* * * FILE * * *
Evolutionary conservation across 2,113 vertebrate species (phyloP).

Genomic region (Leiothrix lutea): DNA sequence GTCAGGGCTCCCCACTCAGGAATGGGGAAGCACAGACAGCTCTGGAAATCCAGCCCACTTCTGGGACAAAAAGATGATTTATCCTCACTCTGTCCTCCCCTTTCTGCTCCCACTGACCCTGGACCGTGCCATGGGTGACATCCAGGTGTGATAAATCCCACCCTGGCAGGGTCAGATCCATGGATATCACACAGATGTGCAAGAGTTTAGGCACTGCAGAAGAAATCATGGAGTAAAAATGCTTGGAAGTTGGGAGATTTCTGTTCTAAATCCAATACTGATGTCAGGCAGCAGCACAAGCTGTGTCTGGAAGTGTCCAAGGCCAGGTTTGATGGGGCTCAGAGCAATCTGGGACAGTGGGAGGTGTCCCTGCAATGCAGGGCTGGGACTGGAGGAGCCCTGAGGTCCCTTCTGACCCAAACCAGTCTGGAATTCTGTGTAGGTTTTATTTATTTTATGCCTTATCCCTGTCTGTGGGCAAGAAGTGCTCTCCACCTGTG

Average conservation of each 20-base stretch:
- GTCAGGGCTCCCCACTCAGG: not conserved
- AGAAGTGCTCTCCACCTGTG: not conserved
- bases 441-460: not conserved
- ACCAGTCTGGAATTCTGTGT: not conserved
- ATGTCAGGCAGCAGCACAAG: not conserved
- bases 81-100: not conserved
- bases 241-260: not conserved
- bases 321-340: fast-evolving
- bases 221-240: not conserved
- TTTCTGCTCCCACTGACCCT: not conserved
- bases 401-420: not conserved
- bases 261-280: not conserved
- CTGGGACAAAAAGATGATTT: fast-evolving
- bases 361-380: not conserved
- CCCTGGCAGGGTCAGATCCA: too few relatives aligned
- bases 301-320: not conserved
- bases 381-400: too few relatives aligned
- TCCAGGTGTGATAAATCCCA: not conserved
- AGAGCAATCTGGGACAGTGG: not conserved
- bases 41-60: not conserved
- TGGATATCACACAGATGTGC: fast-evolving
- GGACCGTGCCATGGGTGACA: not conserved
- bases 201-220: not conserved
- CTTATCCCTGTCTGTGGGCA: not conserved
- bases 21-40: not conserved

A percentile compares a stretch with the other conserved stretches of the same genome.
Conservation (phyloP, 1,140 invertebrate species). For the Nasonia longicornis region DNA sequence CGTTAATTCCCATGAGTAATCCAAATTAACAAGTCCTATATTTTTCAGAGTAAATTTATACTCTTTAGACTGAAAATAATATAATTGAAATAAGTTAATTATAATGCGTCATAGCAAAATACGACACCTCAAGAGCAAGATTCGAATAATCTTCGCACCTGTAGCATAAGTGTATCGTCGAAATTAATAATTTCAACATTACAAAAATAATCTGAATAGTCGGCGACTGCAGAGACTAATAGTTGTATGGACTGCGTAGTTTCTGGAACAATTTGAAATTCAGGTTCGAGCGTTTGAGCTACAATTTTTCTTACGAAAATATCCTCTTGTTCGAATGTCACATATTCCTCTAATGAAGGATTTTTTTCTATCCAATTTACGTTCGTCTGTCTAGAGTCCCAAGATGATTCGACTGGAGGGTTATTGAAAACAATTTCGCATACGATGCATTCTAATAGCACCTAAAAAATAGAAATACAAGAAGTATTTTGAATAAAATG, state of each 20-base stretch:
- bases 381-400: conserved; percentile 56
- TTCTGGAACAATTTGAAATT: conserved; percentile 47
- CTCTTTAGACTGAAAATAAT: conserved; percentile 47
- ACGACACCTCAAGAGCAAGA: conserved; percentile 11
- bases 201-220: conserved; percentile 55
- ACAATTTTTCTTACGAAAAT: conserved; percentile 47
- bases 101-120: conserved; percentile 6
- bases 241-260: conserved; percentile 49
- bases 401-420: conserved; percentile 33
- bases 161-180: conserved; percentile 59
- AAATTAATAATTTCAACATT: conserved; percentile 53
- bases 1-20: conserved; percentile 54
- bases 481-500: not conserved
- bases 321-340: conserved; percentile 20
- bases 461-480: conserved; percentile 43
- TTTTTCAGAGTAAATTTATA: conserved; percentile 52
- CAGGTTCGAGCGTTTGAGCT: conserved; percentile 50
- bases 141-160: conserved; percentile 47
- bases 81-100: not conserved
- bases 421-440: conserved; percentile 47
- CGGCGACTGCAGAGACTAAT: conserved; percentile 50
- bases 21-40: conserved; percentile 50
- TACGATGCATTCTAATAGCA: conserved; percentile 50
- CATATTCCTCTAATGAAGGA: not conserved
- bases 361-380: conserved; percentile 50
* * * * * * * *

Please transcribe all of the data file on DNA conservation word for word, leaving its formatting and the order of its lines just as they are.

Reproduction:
Evolutionary conservation across 2,113 vertebrate species (phyloP).

Genomic region (Leiothrix lutea): DNA sequence GTCAGGGCTCCCCACTCAGGAATGGGGAAGCACAGACAGCTCTGGAAATCCAGCCCACTTCTGGGACAAAAAGATGATTTATCCTCACTCTGTCCTCCCCTTTCTGCTCCCACTGACCCTGGACCGTGCCATGGGTGACATCCAGGTGTGATAAATCCCACCCTGGCAGGGTCAGATCCATGGATATCACACAGATGTGCAAGAGTTTAGGCACTGCAGAAGAAATCATGGAGTAAAAATGCTTGGAAGTTGGGAGATTTCTGTTCTAAATCCAATACTGATGTCAGGCAGCAGCACAAGCTGTGTCTGGAAGTGTCCAAGGCCAGGTTTGATGGGGCTCAGAGCAATCTGGGACAGTGGGAGGTGTCCCTGCAATGCAGGGCTGGGACTGGAGGAGCCCTGAGGTCCCTTCTGACCCAAACCAGTCTGGAATTCTGTGTAGGTTTTATTTATTTTATGCCTTATCCCTGTCTGTGGGCAAGAAGTGCTCTCCACCTGTG

Average conservation of each 20-base stretch:
- GTCAGGGCTCCCCACTCAGG: not conserved
- AGAAGTGCTCTCCACCTGTG: not conserved
- bases 441-460: not conserved
- ACCAGTCTGGAATTCTGTGT: not conserved
- ATGTCAGGCAGCAGCACAAG: not conserved
- bases 81-100: not conserved
- bases 241-260: not conserved
- bases 321-340: fast-evolving
- bases 221-240: not conserved
- TTTCTGCTCCCACTGACCCT: not conserved
- bases 401-420: not conserved
- bases 261-280: not conserved
- CTGGGACAAAAAGATGATTT: fast-evolving
- bases 361-380: not conserved
- CCCTGGCAGGGTCAGATCCA: too few relatives aligned
- bases 301-320: not conserved
- bases 381-400: too few relatives aligned
- TCCAGGTGTGATAAATCCCA: not conserved
- AGAGCAATCTGGGACAGTGG: not conserved
- bases 41-60: not conserved
- TGGATATCACACAGATGTGC: fast-evolving
- GGACCGTGCCATGGGTGACA: not conserved
- bases 201-220: not conserved
- CTTATCCCTGTCTGTGGGCA: not conserved
- bases 21-40: not conserved

A percentile compares a stretch with the other conserved stretches of the same genome.
Conservation (phyloP, 1,140 invertebrate species). For the Nasonia longicornis region DNA sequence CGTTAATTCCCATGAGTAATCCAAATTAACAAGTCCTATATTTTTCAGAGTAAATTTATACTCTTTAGACTGAAAATAATATAATTGAAATAAGTTAATTATAATGCGTCATAGCAAAATACGACACCTCAAGAGCAAGATTCGAATAATCTTCGCACCTGTAGCATAAGTGTATCGTCGAAATTAATAATTTCAACATTACAAAAATAATCTGAATAGTCGGCGACTGCAGAGACTAATAGTTGTATGGACTGCGTAGTTTCTGGAACAATTTGAAATTCAGGTTCGAGCGTTTGAGCTACAATTTTTCTTACGAAAATATCCTCTTGTTCGAATGTCACATATTCCTCTAATGAAGGATTTTTTTCTATCCAATTTACGTTCGTCTGTCTAGAGTCCCAAGATGATTCGACTGGAGGGTTATTGAAAACAATTTCGCATACGATGCATTCTAATAGCACCTAAAAAATAGAAATACAAGAAGTATTTTGAATAAAATG, state of each 20-base stretch:
- bases 381-400: conserved; percentile 56
- TTCTGGAACAATTTGAAATT: conserved; percentile 47
- CTCTTTAGACTGAAAATAAT: conserved; percentile 47
- ACGACACCTCAAGAGCAAGA: conserved; percentile 11
- bases 201-220: conserved; percentile 55
- ACAATTTTTCTTACGAAAAT: conserved; percentile 47
- bases 101-120: conserved; percentile 6
- bases 241-260: conserved; percentile 49
- bases 401-420: conserved; percentile 33
- bases 161-180: conserved; percentile 59
- AAATTAATAATTTCAACATT: conserved; percentile 53
- bases 1-20: conserved; percentile 54
- bases 481-500: not conserved
- bases 321-340: conserved; percentile 20
- bases 461-480: conserved; percentile 43
- TTTTTCAGAGTAAATTTATA: conserved; percentile 52
- CAGGTTCGAGCGTTTGAGCT: conserved; percentile 50
- bases 141-160: conserved; percentile 47
- bases 81-100: not conserved
- bases 421-440: conserved; percentile 47
- CGGCGACTGCAGAGACTAAT: conserved; percentile 50
- bases 21-40: conserved; percentile 50
- TACGATGCATTCTAATAGCA: conserved; percentile 50
- CATATTCCTCTAATGAAGGA: not conserved
- bases 361-380: conserved; percentile 50